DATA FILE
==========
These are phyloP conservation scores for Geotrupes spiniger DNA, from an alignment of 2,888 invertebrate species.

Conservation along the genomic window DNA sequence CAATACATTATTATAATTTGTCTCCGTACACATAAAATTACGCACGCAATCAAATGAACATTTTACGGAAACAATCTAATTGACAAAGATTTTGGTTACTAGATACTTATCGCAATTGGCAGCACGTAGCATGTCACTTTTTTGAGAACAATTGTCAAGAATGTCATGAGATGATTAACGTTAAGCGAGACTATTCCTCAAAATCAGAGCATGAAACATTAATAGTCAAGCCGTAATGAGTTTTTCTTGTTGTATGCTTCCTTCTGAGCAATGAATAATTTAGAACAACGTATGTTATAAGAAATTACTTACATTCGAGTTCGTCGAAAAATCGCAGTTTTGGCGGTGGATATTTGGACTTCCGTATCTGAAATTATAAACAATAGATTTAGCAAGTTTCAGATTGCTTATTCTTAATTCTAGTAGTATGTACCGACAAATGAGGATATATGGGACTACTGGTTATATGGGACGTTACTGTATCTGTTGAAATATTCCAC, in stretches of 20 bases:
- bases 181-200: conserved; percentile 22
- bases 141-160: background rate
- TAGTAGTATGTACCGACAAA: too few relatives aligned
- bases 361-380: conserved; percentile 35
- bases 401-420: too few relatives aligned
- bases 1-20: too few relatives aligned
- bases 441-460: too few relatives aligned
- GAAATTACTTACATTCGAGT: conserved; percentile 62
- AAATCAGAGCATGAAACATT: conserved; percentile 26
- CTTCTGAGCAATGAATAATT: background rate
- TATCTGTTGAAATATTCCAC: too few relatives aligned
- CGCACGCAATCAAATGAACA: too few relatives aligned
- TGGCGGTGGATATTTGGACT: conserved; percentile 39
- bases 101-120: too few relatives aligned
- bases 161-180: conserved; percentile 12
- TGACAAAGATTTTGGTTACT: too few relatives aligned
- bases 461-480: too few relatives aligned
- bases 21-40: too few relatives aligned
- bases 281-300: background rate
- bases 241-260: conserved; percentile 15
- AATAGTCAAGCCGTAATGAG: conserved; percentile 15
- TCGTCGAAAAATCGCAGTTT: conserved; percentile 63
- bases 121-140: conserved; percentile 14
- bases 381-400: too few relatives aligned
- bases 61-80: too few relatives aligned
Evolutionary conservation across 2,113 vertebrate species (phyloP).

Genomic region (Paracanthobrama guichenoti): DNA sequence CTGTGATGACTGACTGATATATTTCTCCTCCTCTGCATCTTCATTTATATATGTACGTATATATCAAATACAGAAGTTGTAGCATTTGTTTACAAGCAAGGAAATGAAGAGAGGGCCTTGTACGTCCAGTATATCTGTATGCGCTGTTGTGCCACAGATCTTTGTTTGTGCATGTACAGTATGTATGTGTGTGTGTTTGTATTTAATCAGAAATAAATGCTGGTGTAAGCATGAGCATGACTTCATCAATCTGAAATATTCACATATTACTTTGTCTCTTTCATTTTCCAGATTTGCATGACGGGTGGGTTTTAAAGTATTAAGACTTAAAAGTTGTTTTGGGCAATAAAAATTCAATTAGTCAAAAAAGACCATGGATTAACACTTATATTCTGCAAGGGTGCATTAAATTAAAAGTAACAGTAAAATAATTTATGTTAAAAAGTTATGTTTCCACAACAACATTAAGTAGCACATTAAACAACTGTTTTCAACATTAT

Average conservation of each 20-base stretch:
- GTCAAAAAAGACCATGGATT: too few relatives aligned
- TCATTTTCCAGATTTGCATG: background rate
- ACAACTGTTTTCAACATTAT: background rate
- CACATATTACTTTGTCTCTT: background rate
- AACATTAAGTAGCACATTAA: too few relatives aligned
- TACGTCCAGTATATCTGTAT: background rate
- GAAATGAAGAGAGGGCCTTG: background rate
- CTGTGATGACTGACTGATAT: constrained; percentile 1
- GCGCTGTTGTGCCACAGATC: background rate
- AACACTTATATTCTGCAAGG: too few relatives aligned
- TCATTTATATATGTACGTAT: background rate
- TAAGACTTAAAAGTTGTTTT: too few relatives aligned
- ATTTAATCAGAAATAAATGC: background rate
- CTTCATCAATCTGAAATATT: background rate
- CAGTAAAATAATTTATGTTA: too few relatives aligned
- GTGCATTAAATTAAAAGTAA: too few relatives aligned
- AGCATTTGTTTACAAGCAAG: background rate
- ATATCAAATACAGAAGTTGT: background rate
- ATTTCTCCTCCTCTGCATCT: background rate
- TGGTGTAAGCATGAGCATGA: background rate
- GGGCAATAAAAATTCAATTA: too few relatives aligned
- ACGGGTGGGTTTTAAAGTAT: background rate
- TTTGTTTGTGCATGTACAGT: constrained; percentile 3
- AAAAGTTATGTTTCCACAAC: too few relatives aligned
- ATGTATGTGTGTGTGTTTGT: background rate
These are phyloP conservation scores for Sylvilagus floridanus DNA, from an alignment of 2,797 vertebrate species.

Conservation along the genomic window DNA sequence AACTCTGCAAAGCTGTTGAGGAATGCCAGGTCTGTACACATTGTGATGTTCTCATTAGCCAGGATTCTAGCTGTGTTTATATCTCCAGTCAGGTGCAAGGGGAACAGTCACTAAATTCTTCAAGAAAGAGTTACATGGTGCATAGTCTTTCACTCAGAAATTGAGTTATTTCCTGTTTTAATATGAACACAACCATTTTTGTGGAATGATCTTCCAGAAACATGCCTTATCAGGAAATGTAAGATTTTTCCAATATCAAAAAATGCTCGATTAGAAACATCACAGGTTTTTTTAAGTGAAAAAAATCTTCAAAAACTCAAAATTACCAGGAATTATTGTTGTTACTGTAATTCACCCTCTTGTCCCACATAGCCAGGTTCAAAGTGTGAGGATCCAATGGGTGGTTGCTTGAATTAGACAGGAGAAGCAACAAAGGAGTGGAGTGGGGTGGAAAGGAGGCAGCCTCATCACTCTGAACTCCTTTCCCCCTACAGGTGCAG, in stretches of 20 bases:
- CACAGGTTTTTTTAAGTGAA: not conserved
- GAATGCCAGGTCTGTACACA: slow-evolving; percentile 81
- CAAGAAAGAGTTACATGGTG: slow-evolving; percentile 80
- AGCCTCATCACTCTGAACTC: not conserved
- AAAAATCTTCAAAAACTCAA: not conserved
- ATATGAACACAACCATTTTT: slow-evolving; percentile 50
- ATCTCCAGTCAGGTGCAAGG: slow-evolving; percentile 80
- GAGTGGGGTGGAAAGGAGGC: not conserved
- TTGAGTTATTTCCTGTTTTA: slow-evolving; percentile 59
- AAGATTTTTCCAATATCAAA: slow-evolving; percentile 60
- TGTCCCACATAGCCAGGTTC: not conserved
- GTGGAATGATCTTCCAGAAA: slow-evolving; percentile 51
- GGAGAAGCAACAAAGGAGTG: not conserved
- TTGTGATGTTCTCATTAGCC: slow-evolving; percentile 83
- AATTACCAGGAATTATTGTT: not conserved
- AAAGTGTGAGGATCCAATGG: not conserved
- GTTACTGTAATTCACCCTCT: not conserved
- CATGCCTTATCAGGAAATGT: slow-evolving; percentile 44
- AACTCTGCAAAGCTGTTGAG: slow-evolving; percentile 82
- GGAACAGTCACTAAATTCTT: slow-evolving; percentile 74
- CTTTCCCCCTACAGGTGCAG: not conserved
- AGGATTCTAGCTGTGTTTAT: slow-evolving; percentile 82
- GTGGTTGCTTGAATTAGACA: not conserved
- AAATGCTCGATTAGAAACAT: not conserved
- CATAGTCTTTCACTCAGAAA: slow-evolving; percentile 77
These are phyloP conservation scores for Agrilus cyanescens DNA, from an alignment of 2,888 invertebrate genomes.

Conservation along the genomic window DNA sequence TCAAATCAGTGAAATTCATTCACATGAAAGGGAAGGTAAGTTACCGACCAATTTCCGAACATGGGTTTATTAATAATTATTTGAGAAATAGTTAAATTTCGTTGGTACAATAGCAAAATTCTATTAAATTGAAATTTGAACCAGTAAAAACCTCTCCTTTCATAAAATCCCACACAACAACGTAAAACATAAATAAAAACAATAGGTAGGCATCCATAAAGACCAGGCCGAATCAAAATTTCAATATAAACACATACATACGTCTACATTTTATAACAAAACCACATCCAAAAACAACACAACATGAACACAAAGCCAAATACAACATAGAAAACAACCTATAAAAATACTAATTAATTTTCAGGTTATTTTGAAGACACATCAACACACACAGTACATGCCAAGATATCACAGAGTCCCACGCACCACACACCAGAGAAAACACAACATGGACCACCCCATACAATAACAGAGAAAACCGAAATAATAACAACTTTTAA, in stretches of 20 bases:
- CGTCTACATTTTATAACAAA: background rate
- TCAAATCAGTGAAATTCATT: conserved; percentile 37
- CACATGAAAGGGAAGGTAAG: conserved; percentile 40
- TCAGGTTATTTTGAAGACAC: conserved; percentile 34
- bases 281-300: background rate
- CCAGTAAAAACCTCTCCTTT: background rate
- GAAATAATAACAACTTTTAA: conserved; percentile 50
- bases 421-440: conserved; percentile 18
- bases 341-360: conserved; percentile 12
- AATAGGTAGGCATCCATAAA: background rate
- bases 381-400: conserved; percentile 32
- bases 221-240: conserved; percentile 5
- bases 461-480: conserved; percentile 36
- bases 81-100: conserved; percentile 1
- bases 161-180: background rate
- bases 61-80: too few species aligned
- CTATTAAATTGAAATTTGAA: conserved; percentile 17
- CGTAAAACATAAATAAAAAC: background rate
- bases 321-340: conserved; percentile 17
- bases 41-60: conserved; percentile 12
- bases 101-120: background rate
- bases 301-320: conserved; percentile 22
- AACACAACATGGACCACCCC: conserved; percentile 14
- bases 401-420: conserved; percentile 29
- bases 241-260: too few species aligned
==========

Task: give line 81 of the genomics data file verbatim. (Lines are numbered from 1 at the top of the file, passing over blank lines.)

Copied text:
- AAATGCTCGATTAGAAACAT: not conserved